Elks Rehab referred calls to its attorney, John Burke, who was out of the country.

Meridian shops for ideas for its old city hall building

Meridian looks to redevelop its old city hall. Photo courtesy of city of Meridian.

Meridian is finally getting around to figuring out what to do with its old city hall, 10 years after moving into its new one.

The city and Meridian Development Corp. jointly put out a request for proposal May 3 for developer ideas for the roughly 10,000-square-foot structure on about 1 acre at 33 E. Idaho Ave. Proposals are due July 25 but none have been submitted so far, said Cameron Arial, Meridian’s community development director.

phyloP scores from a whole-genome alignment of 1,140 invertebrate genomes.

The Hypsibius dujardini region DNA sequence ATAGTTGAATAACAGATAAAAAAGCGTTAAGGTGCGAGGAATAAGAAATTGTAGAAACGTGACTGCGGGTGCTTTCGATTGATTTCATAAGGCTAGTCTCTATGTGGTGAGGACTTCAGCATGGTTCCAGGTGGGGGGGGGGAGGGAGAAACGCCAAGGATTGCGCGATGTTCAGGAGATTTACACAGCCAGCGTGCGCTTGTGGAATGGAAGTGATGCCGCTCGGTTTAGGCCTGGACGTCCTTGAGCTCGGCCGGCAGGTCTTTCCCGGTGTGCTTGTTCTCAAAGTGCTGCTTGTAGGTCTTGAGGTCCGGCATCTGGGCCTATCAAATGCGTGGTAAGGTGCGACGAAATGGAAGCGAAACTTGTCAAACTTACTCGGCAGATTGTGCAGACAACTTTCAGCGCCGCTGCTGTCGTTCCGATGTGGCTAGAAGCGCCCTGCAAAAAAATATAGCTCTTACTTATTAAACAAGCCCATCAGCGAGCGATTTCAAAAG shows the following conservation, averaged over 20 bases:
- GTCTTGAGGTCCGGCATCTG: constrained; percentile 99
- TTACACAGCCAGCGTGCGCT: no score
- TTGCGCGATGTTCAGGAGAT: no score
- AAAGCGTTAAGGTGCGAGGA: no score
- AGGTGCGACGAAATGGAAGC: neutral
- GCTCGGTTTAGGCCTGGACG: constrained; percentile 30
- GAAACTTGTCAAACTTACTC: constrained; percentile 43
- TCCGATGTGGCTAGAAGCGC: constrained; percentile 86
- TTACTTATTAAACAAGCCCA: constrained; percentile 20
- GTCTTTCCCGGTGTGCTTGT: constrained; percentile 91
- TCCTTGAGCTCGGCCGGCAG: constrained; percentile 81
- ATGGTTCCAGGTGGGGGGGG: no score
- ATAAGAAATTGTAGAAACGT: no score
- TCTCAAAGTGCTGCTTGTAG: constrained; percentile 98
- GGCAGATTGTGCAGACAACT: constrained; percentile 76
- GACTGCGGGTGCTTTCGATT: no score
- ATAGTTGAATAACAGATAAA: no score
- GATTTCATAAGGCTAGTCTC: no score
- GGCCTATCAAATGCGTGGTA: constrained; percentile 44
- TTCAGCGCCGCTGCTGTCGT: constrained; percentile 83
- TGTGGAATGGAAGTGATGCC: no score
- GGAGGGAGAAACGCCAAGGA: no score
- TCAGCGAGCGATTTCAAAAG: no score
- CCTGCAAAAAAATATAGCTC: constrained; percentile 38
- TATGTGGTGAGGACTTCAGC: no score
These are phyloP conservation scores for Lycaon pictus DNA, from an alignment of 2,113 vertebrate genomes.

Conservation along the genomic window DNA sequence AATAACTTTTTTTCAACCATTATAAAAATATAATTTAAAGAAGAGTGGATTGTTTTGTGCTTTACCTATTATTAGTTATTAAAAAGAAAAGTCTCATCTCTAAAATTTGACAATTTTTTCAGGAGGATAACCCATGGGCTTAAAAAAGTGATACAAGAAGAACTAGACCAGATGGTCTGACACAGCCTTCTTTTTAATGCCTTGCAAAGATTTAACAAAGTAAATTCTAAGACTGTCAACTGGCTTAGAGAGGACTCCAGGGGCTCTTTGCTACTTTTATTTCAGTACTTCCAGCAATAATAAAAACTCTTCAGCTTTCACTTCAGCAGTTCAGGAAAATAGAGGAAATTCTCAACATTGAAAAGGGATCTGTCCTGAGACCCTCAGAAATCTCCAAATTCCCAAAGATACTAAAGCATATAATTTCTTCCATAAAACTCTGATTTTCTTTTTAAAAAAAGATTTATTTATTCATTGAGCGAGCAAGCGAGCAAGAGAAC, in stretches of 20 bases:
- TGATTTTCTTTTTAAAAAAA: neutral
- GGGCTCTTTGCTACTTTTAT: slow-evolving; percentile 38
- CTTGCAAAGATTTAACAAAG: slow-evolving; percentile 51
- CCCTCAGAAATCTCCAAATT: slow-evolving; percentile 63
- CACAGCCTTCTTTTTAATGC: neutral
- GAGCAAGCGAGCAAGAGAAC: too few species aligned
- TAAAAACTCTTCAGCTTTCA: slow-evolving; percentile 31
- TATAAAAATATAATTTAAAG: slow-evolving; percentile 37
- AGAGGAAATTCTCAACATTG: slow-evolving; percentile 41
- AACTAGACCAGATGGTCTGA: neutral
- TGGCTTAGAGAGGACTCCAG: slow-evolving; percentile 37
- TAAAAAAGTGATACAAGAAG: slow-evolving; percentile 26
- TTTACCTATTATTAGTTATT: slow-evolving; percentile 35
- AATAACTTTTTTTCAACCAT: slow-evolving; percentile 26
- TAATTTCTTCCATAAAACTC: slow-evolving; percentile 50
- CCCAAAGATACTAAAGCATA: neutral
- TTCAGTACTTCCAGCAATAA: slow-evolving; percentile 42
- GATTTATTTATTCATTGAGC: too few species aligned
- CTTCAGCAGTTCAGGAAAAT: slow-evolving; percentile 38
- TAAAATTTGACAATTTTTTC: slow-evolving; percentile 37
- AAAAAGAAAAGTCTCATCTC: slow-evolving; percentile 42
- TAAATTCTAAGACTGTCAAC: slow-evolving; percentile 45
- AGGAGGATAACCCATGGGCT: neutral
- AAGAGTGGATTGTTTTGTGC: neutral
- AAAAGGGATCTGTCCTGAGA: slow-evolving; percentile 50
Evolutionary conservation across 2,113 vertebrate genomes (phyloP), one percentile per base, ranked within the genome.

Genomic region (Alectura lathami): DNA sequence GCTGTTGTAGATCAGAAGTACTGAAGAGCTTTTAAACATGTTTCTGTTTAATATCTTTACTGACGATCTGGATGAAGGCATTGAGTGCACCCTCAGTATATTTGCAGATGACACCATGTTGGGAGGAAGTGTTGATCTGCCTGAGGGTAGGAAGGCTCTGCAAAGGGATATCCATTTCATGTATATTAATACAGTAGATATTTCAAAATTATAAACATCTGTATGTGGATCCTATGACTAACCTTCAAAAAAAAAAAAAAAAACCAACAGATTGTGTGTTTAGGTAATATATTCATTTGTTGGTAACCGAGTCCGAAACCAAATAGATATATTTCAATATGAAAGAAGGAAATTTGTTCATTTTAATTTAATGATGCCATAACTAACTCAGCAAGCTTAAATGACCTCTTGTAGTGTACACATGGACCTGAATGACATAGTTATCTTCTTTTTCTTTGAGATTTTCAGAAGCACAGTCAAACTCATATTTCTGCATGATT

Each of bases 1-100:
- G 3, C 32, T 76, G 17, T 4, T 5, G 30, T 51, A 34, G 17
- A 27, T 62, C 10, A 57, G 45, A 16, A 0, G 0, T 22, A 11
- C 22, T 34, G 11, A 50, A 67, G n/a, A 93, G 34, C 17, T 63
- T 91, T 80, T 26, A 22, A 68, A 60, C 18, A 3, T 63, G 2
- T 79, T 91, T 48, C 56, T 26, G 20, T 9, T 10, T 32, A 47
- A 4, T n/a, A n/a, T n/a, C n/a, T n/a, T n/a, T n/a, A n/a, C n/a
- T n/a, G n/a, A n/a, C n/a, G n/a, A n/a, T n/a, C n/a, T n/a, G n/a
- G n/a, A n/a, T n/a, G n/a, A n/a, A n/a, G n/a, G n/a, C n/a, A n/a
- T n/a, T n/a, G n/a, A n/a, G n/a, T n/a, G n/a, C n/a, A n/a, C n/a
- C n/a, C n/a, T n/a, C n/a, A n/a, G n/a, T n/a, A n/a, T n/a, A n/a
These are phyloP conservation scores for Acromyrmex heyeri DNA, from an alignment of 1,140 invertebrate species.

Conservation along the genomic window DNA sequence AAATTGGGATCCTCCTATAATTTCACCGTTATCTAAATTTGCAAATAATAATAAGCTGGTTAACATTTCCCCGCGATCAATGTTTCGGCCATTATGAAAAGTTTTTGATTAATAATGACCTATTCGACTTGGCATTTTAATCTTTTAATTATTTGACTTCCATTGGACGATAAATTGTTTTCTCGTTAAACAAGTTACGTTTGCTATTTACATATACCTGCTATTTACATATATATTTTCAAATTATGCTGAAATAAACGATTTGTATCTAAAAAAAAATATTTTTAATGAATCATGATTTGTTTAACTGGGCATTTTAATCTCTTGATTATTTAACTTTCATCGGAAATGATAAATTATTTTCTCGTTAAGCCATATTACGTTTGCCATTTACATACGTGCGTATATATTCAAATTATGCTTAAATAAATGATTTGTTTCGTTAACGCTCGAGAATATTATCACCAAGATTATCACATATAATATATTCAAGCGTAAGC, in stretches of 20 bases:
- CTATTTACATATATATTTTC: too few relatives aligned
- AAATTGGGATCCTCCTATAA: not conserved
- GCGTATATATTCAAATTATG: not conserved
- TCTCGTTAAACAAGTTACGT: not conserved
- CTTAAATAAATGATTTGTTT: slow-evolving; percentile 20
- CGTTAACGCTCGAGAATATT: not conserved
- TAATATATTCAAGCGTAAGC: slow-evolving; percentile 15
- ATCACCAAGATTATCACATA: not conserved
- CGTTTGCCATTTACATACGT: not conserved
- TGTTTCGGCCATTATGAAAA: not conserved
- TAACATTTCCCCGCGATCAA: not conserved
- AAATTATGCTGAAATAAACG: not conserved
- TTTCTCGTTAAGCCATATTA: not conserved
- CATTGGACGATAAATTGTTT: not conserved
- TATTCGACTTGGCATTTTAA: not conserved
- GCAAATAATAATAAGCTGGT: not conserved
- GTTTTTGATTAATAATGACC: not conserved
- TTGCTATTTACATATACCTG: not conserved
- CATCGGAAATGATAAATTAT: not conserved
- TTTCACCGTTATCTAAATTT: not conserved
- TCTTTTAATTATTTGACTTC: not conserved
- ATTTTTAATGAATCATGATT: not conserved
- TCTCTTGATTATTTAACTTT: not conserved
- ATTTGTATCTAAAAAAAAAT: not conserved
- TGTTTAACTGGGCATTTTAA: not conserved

About 16 people showed up to the city’s June 18 pre-submission meeting and four potential applicants have called Arial, he said.

The building is now occupied by New Ventures Lab, a new business incubator. The city offices moved out when the current city hall opened in 2008.

“It could be a renovation, but I think we’re looking for more of an iconic redevelopment,” Arial said.

The Old Town zoning district has a 75-foot building height maximum but Arial believes taller buildings would be welcomed.

“The RFP would reward a more iconic signature piece,” he said. “The City Council and Meridian Development Corp. would be flexible with proposals.”